As news broke concerning the suspension of a Wheaton College professor who voiced solidarity with Muslim women, I cranked out a quick post yesterday.
With a couple of minor quibbles, I praised the early work by the Chicago Tribune and its star religion writer, Manya Brachhear Pashman.
But a few readers took issue with the Tribune's original lede, which I had quoted in my post:
A tenured Wheaton College professor who, as part of her Christian Advent devotion, donned a traditional headscarf to show solidarity with Muslims has been placed on administrative leave.
Reader Paul Smith complained:
(T)he issue was not the hijab, but the statement that the professor made that Christians and Muslims worship the same God.
Not to worry: The Tribune story got better — and more precise — as the day went on.
Imagine that: Even in this age of 24/7 information overload, it still takes journalists (who are real humans, not robots) time to report, edit and fine-tune the kind of high-quality reports that show up on the front page the next morning. Even if media critics like myself occasionally jump the gun and analyze a developing story in real time.
This is the Page 1 headline in today's Tribune:
Prof suspended for views, not scarf, Wheaton College says
That pretty much nails it, right?
The lede does, too:
Wheaton College professor Larycia Hawkins had simply donned a headscarf to support her Muslim neighbors without explaining herself, she still might be administering final exams this week.
Instead, Hawkins, a tenured political science professor at the private evangelical Christian college, proclaimed on social media that Christians and Muslims share the same God and was suspended by the college.
"I stand in religious solidarity with Muslims because they, like me, a Christian, are people of the book," she posted Dec. 10 on Facebook. "And as Pope Francis stated last week, we worship the same God."
That explanation rankled some evangelical Christians, who read her statement as a conflation of Christian and Muslim theology, even if they supported her symbolic gesture.
"While Islam and Christianity are both monotheistic, we believe there are fundamental differences between the two faiths, including what they teach about God's revelation to humanity, the nature of God, the path to salvation and the life of prayer," Wheaton College said in a statement.
But that coverage is pretty sketchy compared to the full, nuanced report by the Tribune.
I like that it gets into the nitty gritty of the theology involved:
Hawkins announced last week that she would wear a traditional headscarf as part of her devotion during Advent, the contemplative period preceding Christmas on the Christian calendar. She wished to show support for Muslims who have felt under attack because of harsh rhetoric on social media and the presidential campaign trail since mass shootings in Paris and San Bernardino, Calif. She said nothing about her gesture or statement contradicted the college's statement of faith, which all instructors must sign and she reaffirmed Wednesday.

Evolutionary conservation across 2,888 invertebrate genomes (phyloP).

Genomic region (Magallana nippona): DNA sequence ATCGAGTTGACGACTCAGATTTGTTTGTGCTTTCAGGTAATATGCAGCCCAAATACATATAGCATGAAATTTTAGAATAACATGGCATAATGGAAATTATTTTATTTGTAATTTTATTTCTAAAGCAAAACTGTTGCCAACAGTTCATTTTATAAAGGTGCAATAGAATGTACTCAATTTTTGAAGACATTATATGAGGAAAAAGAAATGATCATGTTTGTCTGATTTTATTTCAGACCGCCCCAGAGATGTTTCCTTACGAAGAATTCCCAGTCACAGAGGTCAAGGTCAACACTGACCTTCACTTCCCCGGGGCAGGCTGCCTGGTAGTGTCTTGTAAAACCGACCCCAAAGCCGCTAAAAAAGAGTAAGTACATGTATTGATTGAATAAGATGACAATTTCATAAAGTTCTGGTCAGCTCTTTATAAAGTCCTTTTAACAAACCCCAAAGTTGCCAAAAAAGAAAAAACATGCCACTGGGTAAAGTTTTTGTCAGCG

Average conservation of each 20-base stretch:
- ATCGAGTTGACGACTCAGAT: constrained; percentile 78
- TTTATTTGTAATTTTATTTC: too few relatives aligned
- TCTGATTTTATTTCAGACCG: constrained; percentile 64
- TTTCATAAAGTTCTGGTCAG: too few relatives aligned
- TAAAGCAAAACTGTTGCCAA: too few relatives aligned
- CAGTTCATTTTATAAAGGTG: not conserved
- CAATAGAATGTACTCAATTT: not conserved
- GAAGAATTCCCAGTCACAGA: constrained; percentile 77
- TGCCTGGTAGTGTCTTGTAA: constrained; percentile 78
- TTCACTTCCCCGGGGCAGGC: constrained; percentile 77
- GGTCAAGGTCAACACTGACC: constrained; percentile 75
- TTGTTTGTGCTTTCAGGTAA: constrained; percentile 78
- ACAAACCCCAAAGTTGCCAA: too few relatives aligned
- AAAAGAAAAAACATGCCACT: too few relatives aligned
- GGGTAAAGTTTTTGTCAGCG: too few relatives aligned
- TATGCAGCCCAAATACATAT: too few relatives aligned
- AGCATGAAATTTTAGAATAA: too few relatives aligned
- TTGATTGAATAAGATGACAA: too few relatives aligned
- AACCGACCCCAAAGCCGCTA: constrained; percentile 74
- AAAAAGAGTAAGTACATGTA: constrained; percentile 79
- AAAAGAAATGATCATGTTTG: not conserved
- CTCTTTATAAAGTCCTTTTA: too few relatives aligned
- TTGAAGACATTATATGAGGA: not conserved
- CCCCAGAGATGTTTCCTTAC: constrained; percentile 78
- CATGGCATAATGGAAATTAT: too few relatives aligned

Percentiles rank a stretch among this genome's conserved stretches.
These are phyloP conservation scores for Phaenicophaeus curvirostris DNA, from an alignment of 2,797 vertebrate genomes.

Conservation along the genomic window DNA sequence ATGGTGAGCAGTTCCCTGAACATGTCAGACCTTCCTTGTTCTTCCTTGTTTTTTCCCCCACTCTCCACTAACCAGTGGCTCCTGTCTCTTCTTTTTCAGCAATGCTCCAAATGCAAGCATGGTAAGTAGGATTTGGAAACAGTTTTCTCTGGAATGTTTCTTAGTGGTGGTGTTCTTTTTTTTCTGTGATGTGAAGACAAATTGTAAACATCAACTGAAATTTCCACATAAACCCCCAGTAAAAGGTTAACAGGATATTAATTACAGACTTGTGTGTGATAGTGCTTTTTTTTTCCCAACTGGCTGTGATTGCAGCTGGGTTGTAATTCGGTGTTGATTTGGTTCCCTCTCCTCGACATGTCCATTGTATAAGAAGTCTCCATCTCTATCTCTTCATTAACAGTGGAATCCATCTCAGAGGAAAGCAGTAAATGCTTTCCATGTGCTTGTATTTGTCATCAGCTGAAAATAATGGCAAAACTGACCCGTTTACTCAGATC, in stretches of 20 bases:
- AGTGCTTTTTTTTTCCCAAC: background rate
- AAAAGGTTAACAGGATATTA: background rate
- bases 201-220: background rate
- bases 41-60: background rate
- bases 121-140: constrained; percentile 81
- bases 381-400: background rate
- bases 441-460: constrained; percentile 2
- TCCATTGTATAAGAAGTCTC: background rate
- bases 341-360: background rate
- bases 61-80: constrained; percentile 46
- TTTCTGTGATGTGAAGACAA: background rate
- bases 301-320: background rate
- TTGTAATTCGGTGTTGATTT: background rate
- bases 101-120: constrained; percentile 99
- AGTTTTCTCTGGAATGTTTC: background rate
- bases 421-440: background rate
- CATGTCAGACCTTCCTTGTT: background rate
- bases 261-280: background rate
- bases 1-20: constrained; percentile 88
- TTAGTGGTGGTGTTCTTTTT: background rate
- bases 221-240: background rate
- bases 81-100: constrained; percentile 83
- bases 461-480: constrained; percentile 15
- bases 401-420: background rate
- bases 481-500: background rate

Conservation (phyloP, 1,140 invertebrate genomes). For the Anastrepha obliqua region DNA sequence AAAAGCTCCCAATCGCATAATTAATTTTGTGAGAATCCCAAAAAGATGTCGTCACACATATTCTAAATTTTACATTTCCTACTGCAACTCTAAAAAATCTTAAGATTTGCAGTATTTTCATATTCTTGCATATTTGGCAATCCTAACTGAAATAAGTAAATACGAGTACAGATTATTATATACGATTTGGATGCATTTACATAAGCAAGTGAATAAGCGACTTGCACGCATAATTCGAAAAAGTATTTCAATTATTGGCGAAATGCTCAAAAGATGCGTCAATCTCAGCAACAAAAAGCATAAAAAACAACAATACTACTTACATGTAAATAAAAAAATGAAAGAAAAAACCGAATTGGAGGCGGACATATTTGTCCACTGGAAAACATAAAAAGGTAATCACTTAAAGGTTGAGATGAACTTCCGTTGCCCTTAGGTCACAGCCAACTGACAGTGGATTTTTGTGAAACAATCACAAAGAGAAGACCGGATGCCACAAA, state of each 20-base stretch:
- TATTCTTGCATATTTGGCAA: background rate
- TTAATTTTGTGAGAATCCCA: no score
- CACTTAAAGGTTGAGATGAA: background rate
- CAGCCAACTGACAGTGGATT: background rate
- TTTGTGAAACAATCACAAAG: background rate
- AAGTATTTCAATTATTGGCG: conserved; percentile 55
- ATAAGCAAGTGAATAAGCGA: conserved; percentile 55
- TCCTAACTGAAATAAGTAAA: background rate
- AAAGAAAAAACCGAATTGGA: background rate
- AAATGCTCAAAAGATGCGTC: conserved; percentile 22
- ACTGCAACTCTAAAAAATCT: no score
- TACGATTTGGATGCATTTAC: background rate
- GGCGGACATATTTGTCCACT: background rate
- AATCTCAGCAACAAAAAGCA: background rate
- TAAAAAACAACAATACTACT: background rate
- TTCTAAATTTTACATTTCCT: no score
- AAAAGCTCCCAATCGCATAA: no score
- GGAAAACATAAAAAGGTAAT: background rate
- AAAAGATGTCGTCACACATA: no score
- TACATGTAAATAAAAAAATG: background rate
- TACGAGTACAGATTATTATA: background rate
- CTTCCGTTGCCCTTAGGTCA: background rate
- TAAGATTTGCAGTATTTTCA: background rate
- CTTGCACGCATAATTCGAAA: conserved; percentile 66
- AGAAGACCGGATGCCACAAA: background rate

The statement outlines 12 evangelical beliefs, including the literal truth of the Bible, the necessity to be born again in the Holy Spirit, the imminence of the Second Coming and the bodily resurrection of the dead.
"Wheaton College faculty and staff make a commitment to accept and model our institution's faith foundations with integrity, compassion and theological clarity," the college said in a statement. "As they participate in various causes, it is essential that faculty and staff engage in and speak about public issues in ways that faithfully represent the college's evangelical Statement of Faith."
And I like that it has eliminated one of my early quibbles — the lack of an evangelical expert sympathizing with Wheaton's position.
Here is the new, welcomed information in that regard:
Denny Burk, a professor of biblical studies at the Southern Baptist Theological Seminary in Louisville, Ky., said his greatest concern about Hawkins' explanation was the lack of clarity about the particulars of Christianity. Without further explaining the nuances of her argument, she implicitly denied Christian teachings, he said.
"We're people of the book, but our books are very different," he said. "They're witnessing to two different ways of salvation. The Bible is witnessing to Jesus Christ, the son of God. That's unique of all the world religions, and that uniqueness was what I thought was missing from what she said."
Yes, the Chicago paper devotes a lot of ink to students and others concerned about Wheaton's decision. But the paper also gives a voice to students who back the suspension. One of those students indirectly raises a valid question that might be worthy of further exploration: What do Muslims say about the idea that they worship the same God as Christians?
Meanwhile, this tweet from Bob Smietana, senior news editor of Christianity Today and immediate past president of the Religion Newswriters Association, interested me:
I have no doubt that many media folks might find that complicated. However, is the idea that a Christian college might maintain that Allah is not God AND try to show love to its neighbors really such a difficult concept? Just asking.
But back to the main point: The Tribune story is religion journalism worthy of praise. Kudos to Pashman, the current president of the Religion Newswriters Association, and Marwa Eltagouri, who shared the front-page byline.